14 March 2015

Aaron Wherry: The weak and uninspiring case against the niqab


“Freedom in a broad sense embraces both the absence of coercion and constraint, and the right to manifest beliefs and practices,” Justice Brian Dickson once wrote. “Freedom means that, subject to such limitations as are necessary to protect public safety, order, health, or morals or the fundamental rights and freedoms of others, no one is to be forced to act in a way contrary to his beliefs or his conscience.”
We could say that the wearing of the niqab when an individual chooses to become a citizen of Canada does not threaten the safety, order, health or morals of this country. That so long as those things are maintained, we should make some attempt to accommodate each other. That we are secure enough to accept that some might choose to wear it. That we are stronger not for demanding the niqab’s removal, but for accepting that we must allow someone the choice to wear it.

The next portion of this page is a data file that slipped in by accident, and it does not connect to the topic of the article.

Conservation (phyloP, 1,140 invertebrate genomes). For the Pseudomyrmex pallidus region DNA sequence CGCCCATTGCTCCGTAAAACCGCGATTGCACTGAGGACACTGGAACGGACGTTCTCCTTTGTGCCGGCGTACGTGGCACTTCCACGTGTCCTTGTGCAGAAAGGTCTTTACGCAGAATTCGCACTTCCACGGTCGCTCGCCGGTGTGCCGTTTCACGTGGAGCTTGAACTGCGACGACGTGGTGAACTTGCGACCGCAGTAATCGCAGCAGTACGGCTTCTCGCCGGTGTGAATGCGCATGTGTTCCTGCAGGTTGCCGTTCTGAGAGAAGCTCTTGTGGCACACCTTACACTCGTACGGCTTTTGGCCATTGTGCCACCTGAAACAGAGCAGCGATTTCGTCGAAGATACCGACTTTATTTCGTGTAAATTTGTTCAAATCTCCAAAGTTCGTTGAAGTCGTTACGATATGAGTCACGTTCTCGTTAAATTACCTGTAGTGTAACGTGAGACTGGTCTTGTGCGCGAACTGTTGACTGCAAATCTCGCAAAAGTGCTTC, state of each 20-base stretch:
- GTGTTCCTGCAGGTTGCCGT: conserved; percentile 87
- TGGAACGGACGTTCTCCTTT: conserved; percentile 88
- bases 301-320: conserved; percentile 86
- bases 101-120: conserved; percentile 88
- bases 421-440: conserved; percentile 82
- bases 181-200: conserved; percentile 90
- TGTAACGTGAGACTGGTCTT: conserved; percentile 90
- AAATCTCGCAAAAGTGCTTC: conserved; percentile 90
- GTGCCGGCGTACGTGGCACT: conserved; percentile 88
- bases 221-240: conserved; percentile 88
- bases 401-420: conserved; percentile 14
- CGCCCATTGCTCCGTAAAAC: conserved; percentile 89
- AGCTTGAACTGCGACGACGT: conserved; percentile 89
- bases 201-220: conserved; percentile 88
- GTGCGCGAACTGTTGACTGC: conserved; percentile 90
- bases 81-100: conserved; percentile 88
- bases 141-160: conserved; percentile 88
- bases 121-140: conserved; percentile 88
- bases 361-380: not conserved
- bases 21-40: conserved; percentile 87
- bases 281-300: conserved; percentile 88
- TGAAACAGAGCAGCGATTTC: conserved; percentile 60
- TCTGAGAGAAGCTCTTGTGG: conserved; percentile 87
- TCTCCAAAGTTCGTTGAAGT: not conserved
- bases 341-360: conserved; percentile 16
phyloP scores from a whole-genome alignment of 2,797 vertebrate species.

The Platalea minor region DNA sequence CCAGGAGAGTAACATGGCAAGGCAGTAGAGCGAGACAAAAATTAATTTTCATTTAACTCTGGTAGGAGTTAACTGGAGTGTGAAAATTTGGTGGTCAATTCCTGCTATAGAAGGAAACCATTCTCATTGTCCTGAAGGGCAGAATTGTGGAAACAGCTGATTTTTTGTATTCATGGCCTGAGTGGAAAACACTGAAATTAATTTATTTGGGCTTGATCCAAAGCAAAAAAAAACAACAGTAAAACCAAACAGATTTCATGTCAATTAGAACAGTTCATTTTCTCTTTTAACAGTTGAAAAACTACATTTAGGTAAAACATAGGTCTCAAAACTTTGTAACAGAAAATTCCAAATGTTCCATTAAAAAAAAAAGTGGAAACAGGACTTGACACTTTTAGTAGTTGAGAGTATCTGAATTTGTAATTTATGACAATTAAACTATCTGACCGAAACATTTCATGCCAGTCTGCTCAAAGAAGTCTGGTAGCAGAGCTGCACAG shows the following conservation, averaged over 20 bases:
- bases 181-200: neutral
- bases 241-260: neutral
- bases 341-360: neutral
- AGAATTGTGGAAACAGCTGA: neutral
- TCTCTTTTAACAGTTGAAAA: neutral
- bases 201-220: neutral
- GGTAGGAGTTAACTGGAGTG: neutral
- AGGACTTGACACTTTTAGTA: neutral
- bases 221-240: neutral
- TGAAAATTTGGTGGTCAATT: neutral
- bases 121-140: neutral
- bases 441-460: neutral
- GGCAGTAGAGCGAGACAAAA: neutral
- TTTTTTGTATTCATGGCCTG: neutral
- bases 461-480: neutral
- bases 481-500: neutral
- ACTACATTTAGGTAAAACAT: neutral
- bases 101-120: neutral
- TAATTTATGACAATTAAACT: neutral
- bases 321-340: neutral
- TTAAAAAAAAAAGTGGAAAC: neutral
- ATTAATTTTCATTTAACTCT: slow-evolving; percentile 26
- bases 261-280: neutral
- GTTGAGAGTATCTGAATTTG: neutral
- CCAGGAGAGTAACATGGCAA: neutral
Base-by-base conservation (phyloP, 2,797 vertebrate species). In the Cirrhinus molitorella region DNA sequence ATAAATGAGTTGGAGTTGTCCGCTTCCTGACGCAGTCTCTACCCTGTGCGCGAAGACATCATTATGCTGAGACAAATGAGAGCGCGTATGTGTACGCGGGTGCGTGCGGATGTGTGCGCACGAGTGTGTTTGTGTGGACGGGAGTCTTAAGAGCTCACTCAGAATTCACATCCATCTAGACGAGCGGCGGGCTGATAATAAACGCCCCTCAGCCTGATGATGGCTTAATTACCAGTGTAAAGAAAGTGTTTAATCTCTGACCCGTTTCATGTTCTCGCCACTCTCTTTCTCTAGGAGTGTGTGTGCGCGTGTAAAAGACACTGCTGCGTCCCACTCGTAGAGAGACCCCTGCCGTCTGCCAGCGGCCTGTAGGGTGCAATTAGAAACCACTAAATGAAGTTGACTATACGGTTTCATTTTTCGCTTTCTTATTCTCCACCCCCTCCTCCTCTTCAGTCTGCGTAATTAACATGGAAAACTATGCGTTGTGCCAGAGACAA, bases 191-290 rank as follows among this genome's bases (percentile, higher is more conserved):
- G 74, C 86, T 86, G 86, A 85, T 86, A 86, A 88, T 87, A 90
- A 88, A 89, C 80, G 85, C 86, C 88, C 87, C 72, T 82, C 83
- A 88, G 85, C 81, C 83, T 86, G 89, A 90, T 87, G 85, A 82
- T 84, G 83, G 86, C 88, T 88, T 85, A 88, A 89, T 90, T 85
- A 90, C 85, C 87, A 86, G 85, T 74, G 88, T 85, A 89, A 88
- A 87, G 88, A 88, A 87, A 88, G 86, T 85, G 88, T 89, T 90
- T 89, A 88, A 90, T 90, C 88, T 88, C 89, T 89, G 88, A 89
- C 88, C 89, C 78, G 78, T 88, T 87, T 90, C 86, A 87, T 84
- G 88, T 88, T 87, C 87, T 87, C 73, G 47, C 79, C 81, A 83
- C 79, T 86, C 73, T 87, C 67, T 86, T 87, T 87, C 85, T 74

There might be some rhetorically useful historical analogy to attempt here, but my knowledge of history isn’t what it should be and I’ve learned by watching politicians that the odds of sticking the landing on an analogy are low. In lieu of history, we might make do with practicalities, legalities and principles.

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